Use the "back" button of your browser to return to the list of abstracts.
INTERPRETING ETHIOPIA AS A RELATIONAL AND POROUS CULTURAL SPACE: DONALD LEVINE’S GREATER ETHIOPIA RECONSIDERED [Abstract ID: 0513-13]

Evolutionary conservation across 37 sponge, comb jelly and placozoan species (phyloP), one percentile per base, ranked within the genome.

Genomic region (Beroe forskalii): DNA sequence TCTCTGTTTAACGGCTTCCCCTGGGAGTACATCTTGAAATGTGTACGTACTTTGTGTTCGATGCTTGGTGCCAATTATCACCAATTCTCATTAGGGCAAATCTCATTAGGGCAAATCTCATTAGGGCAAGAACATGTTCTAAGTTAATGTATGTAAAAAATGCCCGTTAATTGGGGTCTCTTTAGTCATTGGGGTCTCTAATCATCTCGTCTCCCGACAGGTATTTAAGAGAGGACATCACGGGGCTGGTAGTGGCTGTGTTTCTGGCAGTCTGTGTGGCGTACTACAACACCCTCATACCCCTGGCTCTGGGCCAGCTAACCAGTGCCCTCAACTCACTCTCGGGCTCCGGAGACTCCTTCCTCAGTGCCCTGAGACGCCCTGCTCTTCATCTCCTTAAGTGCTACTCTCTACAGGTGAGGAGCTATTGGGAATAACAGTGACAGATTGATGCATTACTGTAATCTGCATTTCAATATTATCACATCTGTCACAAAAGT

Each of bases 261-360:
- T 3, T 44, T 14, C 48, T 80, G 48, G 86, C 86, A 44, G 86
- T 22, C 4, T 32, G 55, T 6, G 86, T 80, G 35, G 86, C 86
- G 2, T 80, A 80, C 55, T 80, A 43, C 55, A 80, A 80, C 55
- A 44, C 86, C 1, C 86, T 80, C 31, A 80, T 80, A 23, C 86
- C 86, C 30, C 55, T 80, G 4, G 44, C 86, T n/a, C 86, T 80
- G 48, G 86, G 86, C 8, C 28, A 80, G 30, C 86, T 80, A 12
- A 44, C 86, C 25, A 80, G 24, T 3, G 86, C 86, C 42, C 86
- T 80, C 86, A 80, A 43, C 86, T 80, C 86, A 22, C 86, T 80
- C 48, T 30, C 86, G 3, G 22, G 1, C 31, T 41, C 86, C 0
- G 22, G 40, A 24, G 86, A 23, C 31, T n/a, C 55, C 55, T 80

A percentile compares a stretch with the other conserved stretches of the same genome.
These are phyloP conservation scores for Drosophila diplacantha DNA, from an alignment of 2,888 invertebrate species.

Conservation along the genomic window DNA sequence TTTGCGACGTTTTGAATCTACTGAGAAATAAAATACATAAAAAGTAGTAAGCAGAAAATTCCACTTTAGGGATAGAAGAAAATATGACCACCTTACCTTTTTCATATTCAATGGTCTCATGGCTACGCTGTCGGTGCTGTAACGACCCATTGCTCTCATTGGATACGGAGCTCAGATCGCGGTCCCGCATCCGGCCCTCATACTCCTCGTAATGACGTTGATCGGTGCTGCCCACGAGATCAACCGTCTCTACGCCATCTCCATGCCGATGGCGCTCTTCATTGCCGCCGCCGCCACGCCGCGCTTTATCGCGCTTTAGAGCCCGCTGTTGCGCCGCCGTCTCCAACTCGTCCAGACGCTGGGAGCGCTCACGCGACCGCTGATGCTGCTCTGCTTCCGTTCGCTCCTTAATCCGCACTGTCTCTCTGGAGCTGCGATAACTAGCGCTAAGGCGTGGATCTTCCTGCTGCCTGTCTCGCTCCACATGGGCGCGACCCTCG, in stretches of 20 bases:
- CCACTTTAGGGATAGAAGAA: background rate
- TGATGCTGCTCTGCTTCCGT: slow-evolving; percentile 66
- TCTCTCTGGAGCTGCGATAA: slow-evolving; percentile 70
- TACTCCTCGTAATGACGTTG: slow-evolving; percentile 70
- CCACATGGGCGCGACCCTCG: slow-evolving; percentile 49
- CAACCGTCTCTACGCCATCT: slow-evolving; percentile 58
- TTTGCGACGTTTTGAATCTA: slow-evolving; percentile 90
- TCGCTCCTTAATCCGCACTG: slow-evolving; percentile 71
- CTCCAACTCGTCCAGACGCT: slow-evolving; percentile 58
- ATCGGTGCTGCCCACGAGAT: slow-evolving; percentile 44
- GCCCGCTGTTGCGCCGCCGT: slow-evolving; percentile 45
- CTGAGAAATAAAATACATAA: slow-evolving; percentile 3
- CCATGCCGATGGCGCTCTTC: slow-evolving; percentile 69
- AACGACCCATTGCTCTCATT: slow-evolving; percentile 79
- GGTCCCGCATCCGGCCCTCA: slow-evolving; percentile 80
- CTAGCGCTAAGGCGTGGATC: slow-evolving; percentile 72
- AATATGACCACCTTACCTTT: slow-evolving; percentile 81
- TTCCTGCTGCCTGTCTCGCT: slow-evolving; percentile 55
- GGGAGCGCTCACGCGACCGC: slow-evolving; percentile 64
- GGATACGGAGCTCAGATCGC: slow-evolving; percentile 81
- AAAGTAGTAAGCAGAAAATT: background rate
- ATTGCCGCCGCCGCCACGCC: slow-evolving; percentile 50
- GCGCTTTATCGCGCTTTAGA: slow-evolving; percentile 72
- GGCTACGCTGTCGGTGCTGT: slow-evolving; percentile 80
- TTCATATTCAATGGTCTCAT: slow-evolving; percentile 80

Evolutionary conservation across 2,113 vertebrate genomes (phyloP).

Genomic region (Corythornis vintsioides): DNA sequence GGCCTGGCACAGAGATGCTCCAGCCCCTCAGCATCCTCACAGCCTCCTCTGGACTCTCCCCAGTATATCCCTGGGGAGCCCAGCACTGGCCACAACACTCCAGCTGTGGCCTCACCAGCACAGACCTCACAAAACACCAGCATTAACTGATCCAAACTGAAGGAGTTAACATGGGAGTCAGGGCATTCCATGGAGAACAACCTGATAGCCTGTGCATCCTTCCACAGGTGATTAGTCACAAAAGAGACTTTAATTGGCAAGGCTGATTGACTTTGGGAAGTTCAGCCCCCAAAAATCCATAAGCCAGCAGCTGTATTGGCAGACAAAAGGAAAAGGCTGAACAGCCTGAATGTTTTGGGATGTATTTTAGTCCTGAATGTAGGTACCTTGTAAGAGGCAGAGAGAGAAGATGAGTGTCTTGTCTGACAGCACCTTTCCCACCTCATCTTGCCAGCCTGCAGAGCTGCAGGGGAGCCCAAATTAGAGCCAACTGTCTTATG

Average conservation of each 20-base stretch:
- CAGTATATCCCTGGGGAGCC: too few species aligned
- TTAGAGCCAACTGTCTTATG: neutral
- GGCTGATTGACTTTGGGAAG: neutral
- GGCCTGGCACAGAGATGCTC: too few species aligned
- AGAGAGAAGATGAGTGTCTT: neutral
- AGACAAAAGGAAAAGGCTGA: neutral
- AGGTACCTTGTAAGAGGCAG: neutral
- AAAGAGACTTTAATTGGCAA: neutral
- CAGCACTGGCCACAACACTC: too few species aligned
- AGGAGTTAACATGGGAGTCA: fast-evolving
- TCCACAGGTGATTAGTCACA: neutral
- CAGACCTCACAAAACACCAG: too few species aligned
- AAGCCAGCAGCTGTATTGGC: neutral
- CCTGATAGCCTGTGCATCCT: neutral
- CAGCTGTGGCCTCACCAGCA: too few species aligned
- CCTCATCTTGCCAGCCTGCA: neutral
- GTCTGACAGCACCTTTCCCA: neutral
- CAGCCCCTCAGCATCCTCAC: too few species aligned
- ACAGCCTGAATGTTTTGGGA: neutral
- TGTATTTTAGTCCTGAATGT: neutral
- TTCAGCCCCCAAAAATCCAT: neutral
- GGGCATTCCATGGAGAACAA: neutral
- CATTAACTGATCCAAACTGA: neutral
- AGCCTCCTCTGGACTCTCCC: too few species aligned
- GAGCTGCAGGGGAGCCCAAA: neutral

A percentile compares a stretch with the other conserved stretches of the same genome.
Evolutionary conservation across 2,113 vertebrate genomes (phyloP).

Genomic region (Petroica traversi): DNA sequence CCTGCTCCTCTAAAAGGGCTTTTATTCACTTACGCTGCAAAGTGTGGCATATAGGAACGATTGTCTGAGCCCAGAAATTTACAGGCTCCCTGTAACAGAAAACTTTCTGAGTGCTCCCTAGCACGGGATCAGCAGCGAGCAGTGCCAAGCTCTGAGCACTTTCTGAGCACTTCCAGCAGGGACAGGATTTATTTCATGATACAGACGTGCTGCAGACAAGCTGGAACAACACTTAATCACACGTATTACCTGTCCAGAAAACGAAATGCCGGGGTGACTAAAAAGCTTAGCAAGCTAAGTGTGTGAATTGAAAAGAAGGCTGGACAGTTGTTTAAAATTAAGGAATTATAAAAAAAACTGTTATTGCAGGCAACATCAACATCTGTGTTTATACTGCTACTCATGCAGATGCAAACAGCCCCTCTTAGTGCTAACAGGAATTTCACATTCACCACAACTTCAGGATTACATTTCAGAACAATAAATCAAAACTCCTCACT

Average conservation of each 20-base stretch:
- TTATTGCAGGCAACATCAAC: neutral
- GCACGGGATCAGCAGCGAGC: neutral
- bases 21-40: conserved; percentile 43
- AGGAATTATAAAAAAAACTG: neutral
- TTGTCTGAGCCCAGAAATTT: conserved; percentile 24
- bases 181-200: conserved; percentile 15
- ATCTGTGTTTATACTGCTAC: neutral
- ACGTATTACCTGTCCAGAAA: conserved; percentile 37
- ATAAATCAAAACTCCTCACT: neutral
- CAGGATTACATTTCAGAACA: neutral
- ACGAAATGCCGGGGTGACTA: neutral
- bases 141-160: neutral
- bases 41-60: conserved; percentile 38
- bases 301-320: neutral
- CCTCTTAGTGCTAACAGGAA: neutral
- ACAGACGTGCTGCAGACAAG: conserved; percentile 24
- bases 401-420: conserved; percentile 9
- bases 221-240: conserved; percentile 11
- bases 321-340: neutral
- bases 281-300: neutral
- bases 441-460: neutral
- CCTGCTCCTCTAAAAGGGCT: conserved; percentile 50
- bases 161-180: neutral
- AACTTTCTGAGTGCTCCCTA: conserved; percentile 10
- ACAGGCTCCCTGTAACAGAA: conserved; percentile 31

With ethno-nationalist narratives standing out as the dominant modes of interpreting Ethiopia, there is something of a propensity to orient historical/cultural-political reflection away from any motivating concern for convergent histories and cultural integration. Contra this trend, there seems to be already a cultural exigency in Ethiopia that demands reflection on the historical interaction of different people groups of Ethiopia. In this article, I wish to draw attention to Donald Levine’s underappreciated interpretation of Ethiopia as a “relational network” (i.e., interpersonal, economic, social and political exchanges) and a “culture area” (e.g., common ethos and worldviews), which attest the existence of pan-Ethiopian traits. Based on Levine’s account and drawing on historical resources that would enrich and complement his sociological account, I argue that the existence of such traits suggest that there are still frontiers of commonalty to be explored. In this light, I will contend that contemporary cultural and political visions that foster an interpretation of Ethiopia as an aggregation of neatly defined and non-porous self-enclosed ethnic groups are flawed. Such misguided conceptions emanates from overlooking the various modes of dynamic social interactions that made possible the integration of Ethiopians across ethnic and religious divides, and the assumption that the commonly held ethos of togetherness is merely a modern political construct. Finally, I will conclude by drawing some considerations pertinent to social cohesion.